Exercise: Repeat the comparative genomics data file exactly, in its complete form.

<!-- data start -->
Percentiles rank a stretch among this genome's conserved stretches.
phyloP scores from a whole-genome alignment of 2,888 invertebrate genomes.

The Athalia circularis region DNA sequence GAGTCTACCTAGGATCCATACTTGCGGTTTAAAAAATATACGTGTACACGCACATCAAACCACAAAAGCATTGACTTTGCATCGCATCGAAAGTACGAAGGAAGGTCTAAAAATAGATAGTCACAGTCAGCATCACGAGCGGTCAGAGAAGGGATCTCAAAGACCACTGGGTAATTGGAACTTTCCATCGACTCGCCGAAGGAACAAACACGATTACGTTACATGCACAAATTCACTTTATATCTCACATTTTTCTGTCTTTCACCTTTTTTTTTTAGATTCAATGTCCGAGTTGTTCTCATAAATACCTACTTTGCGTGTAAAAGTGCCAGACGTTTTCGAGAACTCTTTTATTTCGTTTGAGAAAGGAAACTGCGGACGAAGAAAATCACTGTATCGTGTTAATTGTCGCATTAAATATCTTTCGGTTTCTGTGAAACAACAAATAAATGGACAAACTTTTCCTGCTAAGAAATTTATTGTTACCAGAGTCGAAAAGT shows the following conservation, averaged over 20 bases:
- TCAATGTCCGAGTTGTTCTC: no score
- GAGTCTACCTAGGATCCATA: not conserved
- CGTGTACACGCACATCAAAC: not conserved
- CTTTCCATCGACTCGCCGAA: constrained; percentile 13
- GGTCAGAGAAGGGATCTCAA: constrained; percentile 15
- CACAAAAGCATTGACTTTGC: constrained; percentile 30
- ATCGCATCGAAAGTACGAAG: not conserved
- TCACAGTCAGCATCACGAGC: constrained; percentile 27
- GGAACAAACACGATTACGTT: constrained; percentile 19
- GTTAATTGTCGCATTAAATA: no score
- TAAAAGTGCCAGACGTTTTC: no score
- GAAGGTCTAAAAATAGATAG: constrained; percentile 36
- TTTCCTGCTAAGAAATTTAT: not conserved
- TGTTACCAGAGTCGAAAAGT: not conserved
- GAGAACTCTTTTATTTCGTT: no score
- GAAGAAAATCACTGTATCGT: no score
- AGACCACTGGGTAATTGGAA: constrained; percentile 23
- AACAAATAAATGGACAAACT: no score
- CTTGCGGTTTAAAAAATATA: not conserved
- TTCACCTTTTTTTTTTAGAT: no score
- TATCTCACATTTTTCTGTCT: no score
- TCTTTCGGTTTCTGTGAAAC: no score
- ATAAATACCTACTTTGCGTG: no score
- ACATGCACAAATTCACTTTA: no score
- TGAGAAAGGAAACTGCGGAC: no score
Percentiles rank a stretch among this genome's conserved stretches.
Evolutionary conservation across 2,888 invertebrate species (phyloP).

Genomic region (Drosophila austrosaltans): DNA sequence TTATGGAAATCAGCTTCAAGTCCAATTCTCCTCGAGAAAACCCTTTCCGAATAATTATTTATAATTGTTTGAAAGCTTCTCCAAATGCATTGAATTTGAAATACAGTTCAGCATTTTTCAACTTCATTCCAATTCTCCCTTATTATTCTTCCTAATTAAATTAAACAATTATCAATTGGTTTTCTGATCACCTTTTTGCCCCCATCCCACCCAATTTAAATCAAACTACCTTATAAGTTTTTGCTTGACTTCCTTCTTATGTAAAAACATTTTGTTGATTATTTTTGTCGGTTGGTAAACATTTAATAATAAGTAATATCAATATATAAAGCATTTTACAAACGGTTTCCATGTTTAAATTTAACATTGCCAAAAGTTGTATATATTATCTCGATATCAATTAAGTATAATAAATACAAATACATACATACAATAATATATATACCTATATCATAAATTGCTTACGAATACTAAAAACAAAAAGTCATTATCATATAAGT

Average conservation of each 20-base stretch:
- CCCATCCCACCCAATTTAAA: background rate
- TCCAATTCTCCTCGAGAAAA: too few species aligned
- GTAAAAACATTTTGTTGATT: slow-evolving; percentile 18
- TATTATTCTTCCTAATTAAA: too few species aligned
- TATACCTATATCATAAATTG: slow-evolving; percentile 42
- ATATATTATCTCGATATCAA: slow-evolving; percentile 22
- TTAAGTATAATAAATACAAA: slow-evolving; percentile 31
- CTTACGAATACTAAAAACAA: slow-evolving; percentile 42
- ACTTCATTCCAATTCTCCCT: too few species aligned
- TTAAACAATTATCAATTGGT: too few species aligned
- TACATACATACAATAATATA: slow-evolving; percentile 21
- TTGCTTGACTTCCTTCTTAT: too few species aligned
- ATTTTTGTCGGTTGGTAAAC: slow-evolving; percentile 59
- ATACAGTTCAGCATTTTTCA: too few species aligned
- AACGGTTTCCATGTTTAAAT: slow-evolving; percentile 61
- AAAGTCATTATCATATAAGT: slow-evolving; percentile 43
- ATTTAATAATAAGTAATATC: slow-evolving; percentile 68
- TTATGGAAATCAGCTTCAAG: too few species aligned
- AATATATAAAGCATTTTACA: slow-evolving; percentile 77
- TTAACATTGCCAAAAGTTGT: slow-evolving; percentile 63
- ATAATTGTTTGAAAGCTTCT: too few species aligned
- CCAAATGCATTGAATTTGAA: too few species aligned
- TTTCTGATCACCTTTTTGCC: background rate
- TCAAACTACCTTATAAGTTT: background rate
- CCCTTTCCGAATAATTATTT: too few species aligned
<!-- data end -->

Percentiles rank a stretch among this genome's conserved stretches.
phyloP scores from a whole-genome alignment of 2,888 invertebrate genomes.

The Athalia circularis region DNA sequence GAGTCTACCTAGGATCCATACTTGCGGTTTAAAAAATATACGTGTACACGCACATCAAACCACAAAAGCATTGACTTTGCATCGCATCGAAAGTACGAAGGAAGGTCTAAAAATAGATAGTCACAGTCAGCATCACGAGCGGTCAGAGAAGGGATCTCAAAGACCACTGGGTAATTGGAACTTTCCATCGACTCGCCGAAGGAACAAACACGATTACGTTACATGCACAAATTCACTTTATATCTCACATTTTTCTGTCTTTCACCTTTTTTTTTTAGATTCAATGTCCGAGTTGTTCTCATAAATACCTACTTTGCGTGTAAAAGTGCCAGACGTTTTCGAGAACTCTTTTATTTCGTTTGAGAAAGGAAACTGCGGACGAAGAAAATCACTGTATCGTGTTAATTGTCGCATTAAATATCTTTCGGTTTCTGTGAAACAACAAATAAATGGACAAACTTTTCCTGCTAAGAAATTTATTGTTACCAGAGTCGAAAAGT shows the following conservation, averaged over 20 bases:
- TCAATGTCCGAGTTGTTCTC: no score
- GAGTCTACCTAGGATCCATA: not conserved
- CGTGTACACGCACATCAAAC: not conserved
- CTTTCCATCGACTCGCCGAA: constrained; percentile 13
- GGTCAGAGAAGGGATCTCAA: constrained; percentile 15
- CACAAAAGCATTGACTTTGC: constrained; percentile 30
- ATCGCATCGAAAGTACGAAG: not conserved
- TCACAGTCAGCATCACGAGC: constrained; percentile 27
- GGAACAAACACGATTACGTT: constrained; percentile 19
- GTTAATTGTCGCATTAAATA: no score
- TAAAAGTGCCAGACGTTTTC: no score
- GAAGGTCTAAAAATAGATAG: constrained; percentile 36
- TTTCCTGCTAAGAAATTTAT: not conserved
- TGTTACCAGAGTCGAAAAGT: not conserved
- GAGAACTCTTTTATTTCGTT: no score
- GAAGAAAATCACTGTATCGT: no score
- AGACCACTGGGTAATTGGAA: constrained; percentile 23
- AACAAATAAATGGACAAACT: no score
- CTTGCGGTTTAAAAAATATA: not conserved
- TTCACCTTTTTTTTTTAGAT: no score
- TATCTCACATTTTTCTGTCT: no score
- TCTTTCGGTTTCTGTGAAAC: no score
- ATAAATACCTACTTTGCGTG: no score
- ACATGCACAAATTCACTTTA: no score
- TGAGAAAGGAAACTGCGGAC: no score
Percentiles rank a stretch among this genome's conserved stretches.
Evolutionary conservation across 2,888 invertebrate species (phyloP).

Genomic region (Drosophila austrosaltans): DNA sequence TTATGGAAATCAGCTTCAAGTCCAATTCTCCTCGAGAAAACCCTTTCCGAATAATTATTTATAATTGTTTGAAAGCTTCTCCAAATGCATTGAATTTGAAATACAGTTCAGCATTTTTCAACTTCATTCCAATTCTCCCTTATTATTCTTCCTAATTAAATTAAACAATTATCAATTGGTTTTCTGATCACCTTTTTGCCCCCATCCCACCCAATTTAAATCAAACTACCTTATAAGTTTTTGCTTGACTTCCTTCTTATGTAAAAACATTTTGTTGATTATTTTTGTCGGTTGGTAAACATTTAATAATAAGTAATATCAATATATAAAGCATTTTACAAACGGTTTCCATGTTTAAATTTAACATTGCCAAAAGTTGTATATATTATCTCGATATCAATTAAGTATAATAAATACAAATACATACATACAATAATATATATACCTATATCATAAATTGCTTACGAATACTAAAAACAAAAAGTCATTATCATATAAGT

Average conservation of each 20-base stretch:
- CCCATCCCACCCAATTTAAA: background rate
- TCCAATTCTCCTCGAGAAAA: too few species aligned
- GTAAAAACATTTTGTTGATT: slow-evolving; percentile 18
- TATTATTCTTCCTAATTAAA: too few species aligned
- TATACCTATATCATAAATTG: slow-evolving; percentile 42
- ATATATTATCTCGATATCAA: slow-evolving; percentile 22
- TTAAGTATAATAAATACAAA: slow-evolving; percentile 31
- CTTACGAATACTAAAAACAA: slow-evolving; percentile 42
- ACTTCATTCCAATTCTCCCT: too few species aligned
- TTAAACAATTATCAATTGGT: too few species aligned
- TACATACATACAATAATATA: slow-evolving; percentile 21
- TTGCTTGACTTCCTTCTTAT: too few species aligned
- ATTTTTGTCGGTTGGTAAAC: slow-evolving; percentile 59
- ATACAGTTCAGCATTTTTCA: too few species aligned
- AACGGTTTCCATGTTTAAAT: slow-evolving; percentile 61
- AAAGTCATTATCATATAAGT: slow-evolving; percentile 43
- ATTTAATAATAAGTAATATC: slow-evolving; percentile 68
- TTATGGAAATCAGCTTCAAG: too few species aligned
- AATATATAAAGCATTTTACA: slow-evolving; percentile 77
- TTAACATTGCCAAAAGTTGT: slow-evolving; percentile 63
- ATAATTGTTTGAAAGCTTCT: too few species aligned
- CCAAATGCATTGAATTTGAA: too few species aligned
- TTTCTGATCACCTTTTTGCC: background rate
- TCAAACTACCTTATAAGTTT: background rate
- CCCTTTCCGAATAATTATTT: too few species aligned